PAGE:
SYDNEY: Asian shares hit five-week highs on Wednesday as investors hoped the Federal Reserve would follow the lead of the European Central Bank and open the door to future rate cuts at its policy meeting later in the day.
Indeed, ECB President Mario Draghi's shock about-face on easing fuelled talk of a worldwide wave of central bank stimulus, firing up stocks, bonds and commodities.
Adding to the cheer was news U.S. President Donald Trump would meet with Chinese President Xi Jinping at the G20 summit later this month, and that trade talks would restart after a recent lull. But most analysts do not expect a decisive breakthrough.
"We expect no real change following the G20 sideline meeting. (But) the fact that both sides are talking should at least postpone thoughts of a further increase in tariffs, for a while at least...," ING's Greater China economist Iris Pang said in a note.
MSCI's broadest index of Asia-Pacific shares outside Japan climbed 1.5% to a five-week top. Shanghai blue chips firmed 1.7% to a six-week peak.
Japan's Nikkei rose 1.6%, while Australia added 1% to its highest in 11 years. E-Mini futures for the S&P 500 were a fraction firmer after a upbeat Wall Street session.
The Dow ended Tuesday with gains of 1.35%, while the S&P 500 rose 0.97% and the Nasdaq 1.39%. The S&P 500 has surged 6% so far this month to be 1% from the all-time high hit in early May.
All eyes are now upon the Fed which is scheduled to release a statement at 1800 GMT on Wednesday, followed by a press conference by Chairman Jerome Powell shortly after.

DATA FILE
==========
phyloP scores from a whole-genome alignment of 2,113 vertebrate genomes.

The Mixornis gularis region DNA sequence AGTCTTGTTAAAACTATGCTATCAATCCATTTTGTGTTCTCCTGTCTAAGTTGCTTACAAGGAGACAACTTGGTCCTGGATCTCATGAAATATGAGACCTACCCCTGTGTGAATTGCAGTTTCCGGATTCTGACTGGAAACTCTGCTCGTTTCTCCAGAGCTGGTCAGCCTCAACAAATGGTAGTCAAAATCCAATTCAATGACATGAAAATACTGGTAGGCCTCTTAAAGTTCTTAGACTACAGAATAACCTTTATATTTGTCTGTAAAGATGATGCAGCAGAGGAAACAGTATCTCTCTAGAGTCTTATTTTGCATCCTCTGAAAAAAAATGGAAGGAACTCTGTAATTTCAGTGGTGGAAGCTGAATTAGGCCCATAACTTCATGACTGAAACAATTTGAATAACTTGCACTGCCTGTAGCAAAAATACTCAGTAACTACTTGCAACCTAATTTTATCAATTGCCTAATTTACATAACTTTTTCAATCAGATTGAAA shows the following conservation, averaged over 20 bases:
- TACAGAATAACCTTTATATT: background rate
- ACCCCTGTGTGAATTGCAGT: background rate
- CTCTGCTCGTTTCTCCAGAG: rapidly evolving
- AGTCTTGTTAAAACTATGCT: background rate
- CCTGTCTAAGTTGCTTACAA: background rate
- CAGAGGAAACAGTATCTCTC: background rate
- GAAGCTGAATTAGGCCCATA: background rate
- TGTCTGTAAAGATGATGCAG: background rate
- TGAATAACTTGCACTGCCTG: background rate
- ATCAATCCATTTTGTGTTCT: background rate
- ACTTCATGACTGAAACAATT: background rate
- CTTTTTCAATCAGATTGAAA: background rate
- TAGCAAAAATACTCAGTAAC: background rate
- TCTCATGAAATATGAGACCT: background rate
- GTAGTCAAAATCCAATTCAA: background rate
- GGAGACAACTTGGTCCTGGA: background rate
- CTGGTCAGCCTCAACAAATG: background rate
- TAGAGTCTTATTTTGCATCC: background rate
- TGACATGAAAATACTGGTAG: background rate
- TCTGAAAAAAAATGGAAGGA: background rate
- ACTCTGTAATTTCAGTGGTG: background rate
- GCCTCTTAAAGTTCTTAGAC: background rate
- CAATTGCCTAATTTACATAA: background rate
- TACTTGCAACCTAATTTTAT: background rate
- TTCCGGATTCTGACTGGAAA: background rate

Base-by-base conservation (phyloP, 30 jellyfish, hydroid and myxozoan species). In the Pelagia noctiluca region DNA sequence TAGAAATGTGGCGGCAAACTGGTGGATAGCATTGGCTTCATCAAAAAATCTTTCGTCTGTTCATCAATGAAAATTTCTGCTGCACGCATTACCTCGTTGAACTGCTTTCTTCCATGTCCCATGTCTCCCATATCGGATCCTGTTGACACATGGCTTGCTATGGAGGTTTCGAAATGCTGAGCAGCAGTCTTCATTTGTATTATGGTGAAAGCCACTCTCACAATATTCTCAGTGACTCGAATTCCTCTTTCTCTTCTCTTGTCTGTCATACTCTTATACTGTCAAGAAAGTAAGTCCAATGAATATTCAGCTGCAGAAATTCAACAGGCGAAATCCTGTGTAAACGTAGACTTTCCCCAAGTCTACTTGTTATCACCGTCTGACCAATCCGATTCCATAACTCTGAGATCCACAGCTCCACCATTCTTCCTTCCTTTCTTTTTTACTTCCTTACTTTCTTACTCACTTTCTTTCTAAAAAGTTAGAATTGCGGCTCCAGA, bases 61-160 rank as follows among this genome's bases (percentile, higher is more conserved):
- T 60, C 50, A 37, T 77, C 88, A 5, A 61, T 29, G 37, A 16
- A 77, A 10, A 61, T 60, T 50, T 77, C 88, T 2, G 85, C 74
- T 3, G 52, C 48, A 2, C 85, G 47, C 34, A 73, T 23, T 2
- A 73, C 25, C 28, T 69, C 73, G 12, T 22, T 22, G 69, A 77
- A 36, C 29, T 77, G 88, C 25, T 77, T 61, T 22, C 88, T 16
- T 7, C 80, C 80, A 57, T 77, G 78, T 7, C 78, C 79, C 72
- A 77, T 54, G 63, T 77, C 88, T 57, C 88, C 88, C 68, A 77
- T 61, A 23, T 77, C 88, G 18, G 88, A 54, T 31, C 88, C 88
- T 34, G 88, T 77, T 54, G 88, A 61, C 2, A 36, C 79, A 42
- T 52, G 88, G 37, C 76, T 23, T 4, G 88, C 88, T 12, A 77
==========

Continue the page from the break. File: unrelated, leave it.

Yet the heightened anticipation also creates risks the Fed might fail to meet investors' high expectations.
"Market expectations for a dovish shift are nearly universal, the only question seems to be the degree," said Blake Gwinn, head of front-end rates at NatWest Markets.
Futures are almost fully priced for a quarter-point easing in July and imply more than 60 basis points of cuts by Christmas. "Markets will be looking for validation of this pricing," he added. "We think this represents a fairly high bar for the Fed to deliver a dovish surprise."
BofA Merrill Lynch's latest fund manager survey spoke volumes about the sea change in sentiment.
Allocation to global equities dropped 32 points to a net 21% underweight, the lowest since March 2009, while the bond allocation hit the highest since September 2011.
Interest rate expectations collapsed, while concerns about a trade war soared to be the top risk for investors, ahead of monetary policy impotence, U.S. politics and a slower China.
The shift was clear in bond markets where German yields hit record lows deep in negative territory, while Japanese yields sank to the lowest since august 2016 at -0.145%.
Yields on the U.S. 10-year note reached the lowest since September 2017 at 2.016%, a world away from the 3.25% top touched in November last year.
The fallout in currencies was significantly less, in large part because it was hard for one to gain when all the major central banks were under pressure to ease.
The euro did pull back a bit after Draghi's comments, but at $1.1192 was still well within the recent trading range of $1.1106-$1.1347.
The dollar remained sidelined against the yen at 108.49 , and a shade firmer on a basket of currencies at 97.657 . The yuan picked up to 6.905 to the dollar on the trade news.
In commodity markets, the rate-cut buzz kept gold near 14-month highs at $1,344.20 per ounce. Michael Hsueh, an analyst at Deutsche, noted the decisively dovish shift in central bank expectations was bullish for gold.
"This provides the desired backdrop - one in which investors are less likely to be concerned about the opportunity cost of holding a non-yielding asset, particularly versus the increasing stock of negative-yielding debt," he said.
Reflation trades helped steady oil prices, as did hopes for a thaw in Sino-U.S. tensions.
Brent crude futures were off 6 cents at $62.06, while U.S. crude firmed 3 cents to $53.93 a barrel.
Confidence among Asian companies in the second quarter fell to its lowest since the 2008-09 financial crisis, as the trade war disrupts global supply chains and shows little sign of easing soon, a Thomson Reuters/INSEAD survey found.